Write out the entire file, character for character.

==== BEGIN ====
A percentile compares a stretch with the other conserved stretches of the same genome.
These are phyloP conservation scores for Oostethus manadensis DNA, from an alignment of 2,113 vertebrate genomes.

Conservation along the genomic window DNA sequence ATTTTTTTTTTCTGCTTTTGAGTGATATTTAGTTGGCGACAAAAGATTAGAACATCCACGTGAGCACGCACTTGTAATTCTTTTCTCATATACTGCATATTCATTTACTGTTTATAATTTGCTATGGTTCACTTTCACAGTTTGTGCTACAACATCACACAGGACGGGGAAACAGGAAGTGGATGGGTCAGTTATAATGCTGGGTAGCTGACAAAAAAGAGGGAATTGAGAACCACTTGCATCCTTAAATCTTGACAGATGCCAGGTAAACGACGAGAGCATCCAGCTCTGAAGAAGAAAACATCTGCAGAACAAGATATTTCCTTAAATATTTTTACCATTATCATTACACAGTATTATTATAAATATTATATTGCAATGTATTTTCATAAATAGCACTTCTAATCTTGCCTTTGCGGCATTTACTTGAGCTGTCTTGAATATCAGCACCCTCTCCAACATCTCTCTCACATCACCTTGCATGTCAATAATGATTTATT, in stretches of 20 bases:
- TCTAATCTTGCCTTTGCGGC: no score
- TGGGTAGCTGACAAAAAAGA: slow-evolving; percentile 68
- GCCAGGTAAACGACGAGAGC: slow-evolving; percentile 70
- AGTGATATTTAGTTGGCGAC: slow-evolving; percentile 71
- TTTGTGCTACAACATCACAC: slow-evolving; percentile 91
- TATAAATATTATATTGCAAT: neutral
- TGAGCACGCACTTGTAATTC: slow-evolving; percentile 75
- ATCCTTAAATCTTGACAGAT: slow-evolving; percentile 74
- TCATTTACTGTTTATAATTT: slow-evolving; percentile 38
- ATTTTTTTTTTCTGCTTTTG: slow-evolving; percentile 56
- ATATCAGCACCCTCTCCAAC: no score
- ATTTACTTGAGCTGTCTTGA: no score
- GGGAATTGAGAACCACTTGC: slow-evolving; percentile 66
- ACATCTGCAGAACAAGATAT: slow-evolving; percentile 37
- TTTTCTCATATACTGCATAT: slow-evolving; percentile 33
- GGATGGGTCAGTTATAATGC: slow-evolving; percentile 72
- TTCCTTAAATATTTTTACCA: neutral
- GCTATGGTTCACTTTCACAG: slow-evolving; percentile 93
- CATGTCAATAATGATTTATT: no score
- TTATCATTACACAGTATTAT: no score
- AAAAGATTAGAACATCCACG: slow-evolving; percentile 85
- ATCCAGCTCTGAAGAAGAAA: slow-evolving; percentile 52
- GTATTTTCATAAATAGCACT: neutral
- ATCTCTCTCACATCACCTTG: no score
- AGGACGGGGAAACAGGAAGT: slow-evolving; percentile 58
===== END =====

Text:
A percentile compares a stretch with the other conserved stretches of the same genome.
These are phyloP conservation scores for Oostethus manadensis DNA, from an alignment of 2,113 vertebrate genomes.

Conservation along the genomic window DNA sequence ATTTTTTTTTTCTGCTTTTGAGTGATATTTAGTTGGCGACAAAAGATTAGAACATCCACGTGAGCACGCACTTGTAATTCTTTTCTCATATACTGCATATTCATTTACTGTTTATAATTTGCTATGGTTCACTTTCACAGTTTGTGCTACAACATCACACAGGACGGGGAAACAGGAAGTGGATGGGTCAGTTATAATGCTGGGTAGCTGACAAAAAAGAGGGAATTGAGAACCACTTGCATCCTTAAATCTTGACAGATGCCAGGTAAACGACGAGAGCATCCAGCTCTGAAGAAGAAAACATCTGCAGAACAAGATATTTCCTTAAATATTTTTACCATTATCATTACACAGTATTATTATAAATATTATATTGCAATGTATTTTCATAAATAGCACTTCTAATCTTGCCTTTGCGGCATTTACTTGAGCTGTCTTGAATATCAGCACCCTCTCCAACATCTCTCTCACATCACCTTGCATGTCAATAATGATTTATT, in stretches of 20 bases:
- TCTAATCTTGCCTTTGCGGC: no score
- TGGGTAGCTGACAAAAAAGA: slow-evolving; percentile 68
- GCCAGGTAAACGACGAGAGC: slow-evolving; percentile 70
- AGTGATATTTAGTTGGCGAC: slow-evolving; percentile 71
- TTTGTGCTACAACATCACAC: slow-evolving; percentile 91
- TATAAATATTATATTGCAAT: neutral
- TGAGCACGCACTTGTAATTC: slow-evolving; percentile 75
- ATCCTTAAATCTTGACAGAT: slow-evolving; percentile 74
- TCATTTACTGTTTATAATTT: slow-evolving; percentile 38
- ATTTTTTTTTTCTGCTTTTG: slow-evolving; percentile 56
- ATATCAGCACCCTCTCCAAC: no score
- ATTTACTTGAGCTGTCTTGA: no score
- GGGAATTGAGAACCACTTGC: slow-evolving; percentile 66
- ACATCTGCAGAACAAGATAT: slow-evolving; percentile 37
- TTTTCTCATATACTGCATAT: slow-evolving; percentile 33
- GGATGGGTCAGTTATAATGC: slow-evolving; percentile 72
- TTCCTTAAATATTTTTACCA: neutral
- GCTATGGTTCACTTTCACAG: slow-evolving; percentile 93
- CATGTCAATAATGATTTATT: no score
- TTATCATTACACAGTATTAT: no score
- AAAAGATTAGAACATCCACG: slow-evolving; percentile 85
- ATCCAGCTCTGAAGAAGAAA: slow-evolving; percentile 52
- GTATTTTCATAAATAGCACT: neutral
- ATCTCTCTCACATCACCTTG: no score
- AGGACGGGGAAACAGGAAGT: slow-evolving; percentile 58